Creatine Monohydrate, 300 vegcaps

100% German Creatine Monohydrate

Greater concentrations of creatine in muscle improves performance.

Creatine supplementation has a performance-enhancing effect for a wide range of sports.
Different mechanisms are involved in the ergogenic effects of creatine supplementation:
-Higher phosphocreatine concentrations serve as immediate reserves for ATP  during exertion.
-Increased phosphocreatine resynthesis rate during and after exertion due to increased levels of creatine.
-Smaller decrease in muscle pH during exertion.
-Greater training capacity.
-Increase in muscle mass (absolute power output).
Phosphocreatine resynthesis is critical for restoring muscle power at the beginning of the next set of intensive exercises. An increased resynthesis rate makes it possible to more intensive training sets, which is an advantage for explosive sports disciplines in particular.
During very intensive, repetitive forms of exercise there is enough ATP for 1-2 seconds, and phosphocreatine is available for the immediate regeneration of ATP. However, phosphocreatine stores last approximately 10 seconds.
Increasing Phosphocreatine levels in muscle results in the delayed breakdown of phosphocreatine, which has a beneficial effect on muscle performance. More than 20 clinical trials have shown that creatine supplementation
significantly improves muscle strength and/or performance during short bouts of high-intensity exercise.
The greatest improvements in performance can be found during series of repetitive high-intensity types of exertion that are interrupted by a fairly brief period of rest (e.g., 20-60 seconds). The rest breaks are sufficient to
achieve greater recovery of phosphocreatine concentrations.
Creatine supplementation is common in these sports: bodybuilding, weightlifting, wrestling, rowing, cycling, mountain biking, tennis, skiing, American football, soccer, rugby, basketball, ice hockey, volleyball, handball,
and track and field (sprinting, shotput, javelin and discus).
Creatine is involved in all of the body’s processes that require energy. So not only muscle cells contain creatine, but brain and nerve cells also have particularly high levels of creatine.
While creatine’s role in improving physical performance is well studied, for a long time little was known about its effect on mental performance. In addition to muscle cells, brain and nerve cells use ATP as an immediately accessible energy source and during times of high-energy demand creatine is directly involved in supplying ATP. Increasing creatine levels translates into more available energy.  Creatine deficiency on the other hand, which results from an impaired capacity of the human body to produce creatine, leads to serious physical and mental underdevelopment and even death.
Creatine supplementation at higher doses can increase creatine muscle reserves by 15–30%, markedly improving physical performance. Creatine supplementation has also been reported to increase the creatine content in the human brain, which, because of the positive impact on energy metabolism, results in better brain functioning and memory.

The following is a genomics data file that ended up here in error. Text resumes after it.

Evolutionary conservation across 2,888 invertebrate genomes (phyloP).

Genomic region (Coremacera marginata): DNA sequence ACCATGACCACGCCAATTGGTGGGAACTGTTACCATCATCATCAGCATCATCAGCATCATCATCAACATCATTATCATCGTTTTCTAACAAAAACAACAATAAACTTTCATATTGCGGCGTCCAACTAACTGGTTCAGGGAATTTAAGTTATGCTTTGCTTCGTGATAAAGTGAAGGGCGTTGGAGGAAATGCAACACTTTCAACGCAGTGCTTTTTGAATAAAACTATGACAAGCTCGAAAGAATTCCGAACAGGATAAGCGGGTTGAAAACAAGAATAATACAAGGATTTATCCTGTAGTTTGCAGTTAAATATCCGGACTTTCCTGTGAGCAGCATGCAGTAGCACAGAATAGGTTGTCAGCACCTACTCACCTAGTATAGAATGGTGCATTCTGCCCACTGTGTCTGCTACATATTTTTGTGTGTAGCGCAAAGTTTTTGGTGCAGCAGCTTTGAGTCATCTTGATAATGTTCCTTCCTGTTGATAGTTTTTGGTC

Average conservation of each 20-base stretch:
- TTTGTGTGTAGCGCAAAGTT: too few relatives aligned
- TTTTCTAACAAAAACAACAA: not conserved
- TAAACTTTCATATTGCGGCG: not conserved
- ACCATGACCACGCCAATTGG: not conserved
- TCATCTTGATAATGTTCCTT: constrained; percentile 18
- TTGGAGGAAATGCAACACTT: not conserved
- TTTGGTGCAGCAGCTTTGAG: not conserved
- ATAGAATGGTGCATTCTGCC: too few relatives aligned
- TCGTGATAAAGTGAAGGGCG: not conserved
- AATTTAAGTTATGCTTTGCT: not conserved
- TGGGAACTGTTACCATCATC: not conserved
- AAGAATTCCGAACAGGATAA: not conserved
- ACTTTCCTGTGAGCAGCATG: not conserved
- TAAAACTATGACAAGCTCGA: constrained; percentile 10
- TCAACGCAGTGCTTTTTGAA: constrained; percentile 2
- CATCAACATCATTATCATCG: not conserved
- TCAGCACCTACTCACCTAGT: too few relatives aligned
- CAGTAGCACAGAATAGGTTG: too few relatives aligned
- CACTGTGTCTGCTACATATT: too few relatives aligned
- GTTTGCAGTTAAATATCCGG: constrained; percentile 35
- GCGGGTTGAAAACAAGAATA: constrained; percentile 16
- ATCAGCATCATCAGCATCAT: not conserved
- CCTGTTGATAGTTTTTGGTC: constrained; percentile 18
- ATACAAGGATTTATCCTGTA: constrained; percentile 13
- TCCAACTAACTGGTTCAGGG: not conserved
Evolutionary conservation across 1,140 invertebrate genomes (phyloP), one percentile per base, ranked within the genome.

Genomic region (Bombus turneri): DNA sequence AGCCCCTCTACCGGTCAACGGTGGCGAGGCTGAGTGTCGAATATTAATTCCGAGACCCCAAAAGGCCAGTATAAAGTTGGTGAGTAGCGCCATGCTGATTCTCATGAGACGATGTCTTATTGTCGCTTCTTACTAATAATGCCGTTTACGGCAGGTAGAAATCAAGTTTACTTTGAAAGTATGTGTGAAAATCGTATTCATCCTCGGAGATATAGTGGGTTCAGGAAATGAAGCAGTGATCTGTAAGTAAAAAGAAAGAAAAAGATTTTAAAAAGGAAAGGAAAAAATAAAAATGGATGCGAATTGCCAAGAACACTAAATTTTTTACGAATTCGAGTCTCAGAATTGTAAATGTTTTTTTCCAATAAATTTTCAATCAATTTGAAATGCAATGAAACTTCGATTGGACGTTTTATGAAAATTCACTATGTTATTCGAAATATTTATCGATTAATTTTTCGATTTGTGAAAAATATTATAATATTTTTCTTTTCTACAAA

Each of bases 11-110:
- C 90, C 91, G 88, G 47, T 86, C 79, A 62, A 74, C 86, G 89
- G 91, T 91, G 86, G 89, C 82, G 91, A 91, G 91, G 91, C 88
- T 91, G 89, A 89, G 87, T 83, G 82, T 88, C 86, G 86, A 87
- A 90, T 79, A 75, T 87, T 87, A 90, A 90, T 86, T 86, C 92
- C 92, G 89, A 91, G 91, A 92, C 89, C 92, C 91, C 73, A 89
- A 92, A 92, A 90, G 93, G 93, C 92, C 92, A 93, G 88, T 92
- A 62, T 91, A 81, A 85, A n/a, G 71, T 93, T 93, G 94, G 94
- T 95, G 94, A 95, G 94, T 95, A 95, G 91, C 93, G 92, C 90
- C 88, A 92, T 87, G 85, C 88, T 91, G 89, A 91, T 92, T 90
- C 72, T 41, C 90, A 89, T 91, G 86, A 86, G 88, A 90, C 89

The effects of creatine supplementation on mental performance was investigated in a Japanese study published in 2002.
In this double-blind, placebo-controlled clinical trial, creatine supplementation reduced mental fatigue when subjects repeatedly performed simple mathematical calculations.  Creatine significantly increased performance in the second 15 minutes in a group of 24 healthy volunteers (19 men and five women, 24.3 ± 9.1 years of age). This outcome is attributed to the fact that creatine improves the supply of oxygen to the respective regions of the brain.
Throughout one’s life, bone mass is continuously being regenerated, converted and broken down all while the bones maintain their typical form and function.
During childhood and adolescence, growth processes are more dominant; bone mass and bone strength achieve their highest values by age 35. After this time there is a slow reduction in the amount of bone mass, normally approximately 0,5 % to 1 % per year. If the reduction occurs more quickly (e.g., by 2 to 5 %), osteoporosis develops.
There are multiple causes for the occurrence of bone loss. It is known that bone loss can be minimized by consuming sufficient calcium and vitamin D3, and exercising. New studies demonstrate that creatine also plays an important role in bone metabolism, and a supplemention beside calcium and Vitamin D3 could make sense.
The formation and mineralization of bones requires a lot of energy, just as muscular activity does. Like all the body´s cells, bone-building cells also rely on ATP (Adenosin triphosphate) as a source of energy. Creatine is directly involved in supplying ATP.Studies have shown, that creatine promotes the growth and survivability of bone-forming cells, helping improve bone density and mechanical stability. At the same time, less activity by bone-destroying cells was observed.

Typical analytical values:

Creatine monohydrate:  min. 99.95%
Creatinine: < 67 ppm
Dicyandiamide (DCD):   < 30 ppm
Dihydrotriazine (DHT): not detectable